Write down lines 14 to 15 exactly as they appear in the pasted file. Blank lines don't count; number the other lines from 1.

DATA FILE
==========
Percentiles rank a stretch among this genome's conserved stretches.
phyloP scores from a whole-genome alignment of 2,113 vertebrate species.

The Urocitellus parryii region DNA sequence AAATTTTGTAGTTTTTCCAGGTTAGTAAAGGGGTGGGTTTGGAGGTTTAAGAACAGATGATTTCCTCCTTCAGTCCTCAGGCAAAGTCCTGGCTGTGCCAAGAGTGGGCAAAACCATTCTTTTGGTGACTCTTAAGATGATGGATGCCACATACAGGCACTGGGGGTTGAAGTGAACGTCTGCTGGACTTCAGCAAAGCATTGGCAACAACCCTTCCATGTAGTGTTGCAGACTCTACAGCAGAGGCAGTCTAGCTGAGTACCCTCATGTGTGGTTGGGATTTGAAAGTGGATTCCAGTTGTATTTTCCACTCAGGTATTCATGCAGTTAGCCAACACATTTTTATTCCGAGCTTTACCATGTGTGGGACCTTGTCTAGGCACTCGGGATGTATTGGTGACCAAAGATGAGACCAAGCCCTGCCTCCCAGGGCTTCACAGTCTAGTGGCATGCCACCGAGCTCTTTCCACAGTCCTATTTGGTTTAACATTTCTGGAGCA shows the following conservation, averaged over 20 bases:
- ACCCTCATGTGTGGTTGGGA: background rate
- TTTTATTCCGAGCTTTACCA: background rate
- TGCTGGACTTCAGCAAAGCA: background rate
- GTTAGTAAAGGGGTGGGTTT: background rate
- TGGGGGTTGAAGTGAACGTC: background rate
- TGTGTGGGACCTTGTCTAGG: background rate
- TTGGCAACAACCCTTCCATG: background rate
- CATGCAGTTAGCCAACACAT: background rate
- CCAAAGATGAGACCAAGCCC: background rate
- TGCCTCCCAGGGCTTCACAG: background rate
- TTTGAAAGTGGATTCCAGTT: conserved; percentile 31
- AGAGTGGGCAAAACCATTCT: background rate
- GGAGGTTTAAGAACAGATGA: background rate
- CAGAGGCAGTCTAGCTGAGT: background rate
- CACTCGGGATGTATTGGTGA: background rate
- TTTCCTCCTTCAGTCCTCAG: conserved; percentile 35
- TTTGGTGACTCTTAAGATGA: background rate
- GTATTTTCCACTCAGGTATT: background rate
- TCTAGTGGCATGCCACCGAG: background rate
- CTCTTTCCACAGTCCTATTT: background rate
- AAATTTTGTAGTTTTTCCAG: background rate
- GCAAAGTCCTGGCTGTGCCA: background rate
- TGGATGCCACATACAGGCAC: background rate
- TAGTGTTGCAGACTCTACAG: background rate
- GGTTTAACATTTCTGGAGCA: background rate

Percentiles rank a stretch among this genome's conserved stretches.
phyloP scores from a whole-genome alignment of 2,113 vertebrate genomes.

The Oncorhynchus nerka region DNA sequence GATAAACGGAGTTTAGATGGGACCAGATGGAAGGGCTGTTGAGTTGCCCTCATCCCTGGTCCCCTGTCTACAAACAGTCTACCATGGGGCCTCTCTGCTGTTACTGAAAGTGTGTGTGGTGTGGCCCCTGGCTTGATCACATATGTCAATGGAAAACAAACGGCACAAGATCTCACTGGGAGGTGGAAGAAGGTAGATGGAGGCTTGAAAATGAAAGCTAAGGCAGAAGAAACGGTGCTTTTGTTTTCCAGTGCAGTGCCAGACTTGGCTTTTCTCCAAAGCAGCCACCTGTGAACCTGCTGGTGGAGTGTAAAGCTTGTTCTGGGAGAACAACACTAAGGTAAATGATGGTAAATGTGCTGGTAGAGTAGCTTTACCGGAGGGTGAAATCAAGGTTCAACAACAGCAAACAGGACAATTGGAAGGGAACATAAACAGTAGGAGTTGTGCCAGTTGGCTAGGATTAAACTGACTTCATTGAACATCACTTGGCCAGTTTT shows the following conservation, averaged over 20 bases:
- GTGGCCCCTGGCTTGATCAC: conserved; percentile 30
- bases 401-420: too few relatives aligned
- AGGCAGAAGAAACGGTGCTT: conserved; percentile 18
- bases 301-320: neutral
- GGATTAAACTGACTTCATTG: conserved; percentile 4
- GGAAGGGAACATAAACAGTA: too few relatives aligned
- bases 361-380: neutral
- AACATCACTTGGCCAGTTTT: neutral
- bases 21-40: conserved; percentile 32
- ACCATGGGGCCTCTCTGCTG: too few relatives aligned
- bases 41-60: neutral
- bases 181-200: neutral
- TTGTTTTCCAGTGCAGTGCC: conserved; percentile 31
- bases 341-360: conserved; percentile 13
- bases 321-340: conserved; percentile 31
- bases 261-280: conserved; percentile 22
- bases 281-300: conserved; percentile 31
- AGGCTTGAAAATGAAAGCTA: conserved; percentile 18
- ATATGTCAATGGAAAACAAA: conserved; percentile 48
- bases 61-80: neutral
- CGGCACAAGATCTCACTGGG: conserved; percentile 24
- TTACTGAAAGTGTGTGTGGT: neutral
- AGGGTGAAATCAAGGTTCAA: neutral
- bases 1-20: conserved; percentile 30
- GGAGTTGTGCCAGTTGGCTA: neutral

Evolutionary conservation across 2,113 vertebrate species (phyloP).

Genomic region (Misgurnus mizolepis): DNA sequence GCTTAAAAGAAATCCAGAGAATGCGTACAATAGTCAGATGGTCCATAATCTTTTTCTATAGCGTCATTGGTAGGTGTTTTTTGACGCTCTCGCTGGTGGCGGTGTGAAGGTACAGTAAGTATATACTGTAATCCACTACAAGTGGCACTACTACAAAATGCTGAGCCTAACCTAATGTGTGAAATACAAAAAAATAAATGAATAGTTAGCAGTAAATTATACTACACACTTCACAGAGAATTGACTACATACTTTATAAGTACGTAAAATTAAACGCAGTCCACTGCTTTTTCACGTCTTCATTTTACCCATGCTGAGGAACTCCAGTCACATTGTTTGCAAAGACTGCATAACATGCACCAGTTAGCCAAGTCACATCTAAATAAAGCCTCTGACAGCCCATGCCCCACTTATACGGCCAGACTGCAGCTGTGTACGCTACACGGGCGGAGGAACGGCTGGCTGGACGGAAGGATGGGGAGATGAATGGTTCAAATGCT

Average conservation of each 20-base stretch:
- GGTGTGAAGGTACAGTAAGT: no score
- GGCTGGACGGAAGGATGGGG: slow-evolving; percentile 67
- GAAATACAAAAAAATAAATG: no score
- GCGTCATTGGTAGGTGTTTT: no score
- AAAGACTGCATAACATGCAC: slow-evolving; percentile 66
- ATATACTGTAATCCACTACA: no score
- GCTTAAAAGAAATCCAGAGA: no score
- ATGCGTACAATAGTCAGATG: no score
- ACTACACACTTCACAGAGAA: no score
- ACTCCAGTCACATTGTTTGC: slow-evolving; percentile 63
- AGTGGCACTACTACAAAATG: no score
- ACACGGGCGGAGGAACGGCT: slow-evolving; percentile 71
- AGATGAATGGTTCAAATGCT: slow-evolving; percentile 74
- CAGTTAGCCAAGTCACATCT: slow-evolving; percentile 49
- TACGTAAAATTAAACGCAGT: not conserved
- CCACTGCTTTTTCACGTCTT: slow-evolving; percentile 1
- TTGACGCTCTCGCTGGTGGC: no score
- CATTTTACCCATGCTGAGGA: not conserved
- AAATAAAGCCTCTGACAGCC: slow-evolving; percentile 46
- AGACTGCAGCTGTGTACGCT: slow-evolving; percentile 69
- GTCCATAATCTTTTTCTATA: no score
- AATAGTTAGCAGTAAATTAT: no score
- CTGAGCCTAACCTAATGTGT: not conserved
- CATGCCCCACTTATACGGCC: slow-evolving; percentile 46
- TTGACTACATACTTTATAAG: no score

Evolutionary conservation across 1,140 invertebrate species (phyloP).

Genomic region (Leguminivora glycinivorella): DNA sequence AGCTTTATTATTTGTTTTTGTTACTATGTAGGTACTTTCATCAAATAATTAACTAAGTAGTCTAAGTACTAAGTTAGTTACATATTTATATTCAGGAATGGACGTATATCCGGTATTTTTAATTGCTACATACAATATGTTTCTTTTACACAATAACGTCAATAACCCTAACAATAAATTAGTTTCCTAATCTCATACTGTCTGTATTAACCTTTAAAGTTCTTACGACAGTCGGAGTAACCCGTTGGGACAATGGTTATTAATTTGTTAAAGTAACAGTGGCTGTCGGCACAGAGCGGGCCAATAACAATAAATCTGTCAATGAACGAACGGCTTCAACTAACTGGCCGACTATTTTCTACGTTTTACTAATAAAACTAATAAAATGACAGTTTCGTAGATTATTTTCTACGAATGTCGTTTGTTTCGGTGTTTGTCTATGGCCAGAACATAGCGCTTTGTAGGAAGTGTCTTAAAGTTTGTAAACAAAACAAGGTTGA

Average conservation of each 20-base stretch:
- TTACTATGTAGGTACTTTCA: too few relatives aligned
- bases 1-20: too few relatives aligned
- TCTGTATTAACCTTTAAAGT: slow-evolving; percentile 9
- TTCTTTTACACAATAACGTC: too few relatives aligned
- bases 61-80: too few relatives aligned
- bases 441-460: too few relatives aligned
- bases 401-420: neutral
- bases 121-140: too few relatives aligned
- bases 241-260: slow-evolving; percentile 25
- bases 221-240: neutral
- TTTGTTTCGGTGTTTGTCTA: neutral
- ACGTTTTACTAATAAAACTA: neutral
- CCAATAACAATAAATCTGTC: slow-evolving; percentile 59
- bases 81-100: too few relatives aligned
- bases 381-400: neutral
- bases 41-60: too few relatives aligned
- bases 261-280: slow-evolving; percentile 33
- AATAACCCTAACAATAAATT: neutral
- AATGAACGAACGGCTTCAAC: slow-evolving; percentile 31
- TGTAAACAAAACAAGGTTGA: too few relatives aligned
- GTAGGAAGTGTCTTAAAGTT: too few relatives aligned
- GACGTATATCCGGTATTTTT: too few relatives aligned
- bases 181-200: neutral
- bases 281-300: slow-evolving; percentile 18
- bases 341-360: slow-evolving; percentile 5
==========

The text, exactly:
- TTTGAAAGTGGATTCCAGTT: conserved; percentile 31
- AGAGTGGGCAAAACCATTCT: background rate